Canadian Civil Liberties Association

Presumption of Guilt: The Human Cost

May 2014

This is a compilation of audio recordings documenting the stories of Canadians whose lives have been impacted by a non-conviction record. These are just 9 of the over 100 people who have contacted CCLA in the past two years.

Listen to their stories, as told in their own voices.

False Promises, Hidden Costs: The Case For Reframing Employment and Volunteer Police Record Check Practices In Canada

May 2014

This report turns the spotlight on the private and not-for-profit organizations that are requesting the information, as well as the third-party companies that are selling background check services. An increasing number of Canadian organizations are incorporating police record checks into their hiring and management practices. Our research showed that organizations were generally risk averse, lacked knowledge of their human rights and privacy obligations, and regularly contravened even basic safeguards on the use of record checks. The available evidence does not support the use of record checks as employment screening measures – indeed given the personal and societal costs of this growing trend, widespread police record checks undermine, rather than enhance, public safety. The report includes recommendations for government, police services, employers and volunteer organizations and third-party record check companies. Read the executive summary and recommendations or the full report.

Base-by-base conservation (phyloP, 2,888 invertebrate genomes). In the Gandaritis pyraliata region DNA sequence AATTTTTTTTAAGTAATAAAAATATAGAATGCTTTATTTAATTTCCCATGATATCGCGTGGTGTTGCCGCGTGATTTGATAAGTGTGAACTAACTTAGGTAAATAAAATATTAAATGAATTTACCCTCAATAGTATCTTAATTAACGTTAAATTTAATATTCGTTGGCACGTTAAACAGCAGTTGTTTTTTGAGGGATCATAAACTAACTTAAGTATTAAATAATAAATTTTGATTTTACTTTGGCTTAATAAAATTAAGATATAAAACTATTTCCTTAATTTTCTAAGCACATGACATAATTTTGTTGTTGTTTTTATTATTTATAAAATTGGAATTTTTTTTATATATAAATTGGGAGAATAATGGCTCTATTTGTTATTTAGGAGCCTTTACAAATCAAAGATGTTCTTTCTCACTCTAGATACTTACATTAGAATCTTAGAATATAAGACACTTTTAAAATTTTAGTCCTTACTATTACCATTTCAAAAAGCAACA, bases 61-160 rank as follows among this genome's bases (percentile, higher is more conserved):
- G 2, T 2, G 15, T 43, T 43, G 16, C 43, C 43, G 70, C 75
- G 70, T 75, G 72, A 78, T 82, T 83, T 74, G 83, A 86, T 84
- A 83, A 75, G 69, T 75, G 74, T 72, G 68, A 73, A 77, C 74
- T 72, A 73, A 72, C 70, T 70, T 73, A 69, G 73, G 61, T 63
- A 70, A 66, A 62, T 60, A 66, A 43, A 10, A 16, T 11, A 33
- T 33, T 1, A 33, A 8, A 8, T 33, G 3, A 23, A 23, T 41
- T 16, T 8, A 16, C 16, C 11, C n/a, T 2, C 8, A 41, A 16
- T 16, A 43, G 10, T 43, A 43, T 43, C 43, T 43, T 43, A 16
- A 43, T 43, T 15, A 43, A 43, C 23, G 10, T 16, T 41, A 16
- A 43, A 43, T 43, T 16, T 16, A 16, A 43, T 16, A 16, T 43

Presumption of Guilt? The Disclosure of Non-Conviction Records in Police Background Checks.

October 2012

In 2012, the Canadian Civil Liberties Association released a report, in which we criticized police forces for releasing non-conviction information – incidents like suicide attempts, complaints where charges were never laid, withdrawn charges and acquittals – on police record checks. The widespread release of non-conviction records runs counter to the presumption of innocence; violates individuals’ privacy; and leads to discriminatory, stigmatizing exclusion from employment, education and community opportunities. We recommended that police forces regularly review and destroy non-conviction records in the overwhelming majority of cases, and that there be a strong presumption against the release of this information on any level of police check. Some policing organizations have actively worked with us to address the negative impacts of non-conviction records; others have not. Read the full report.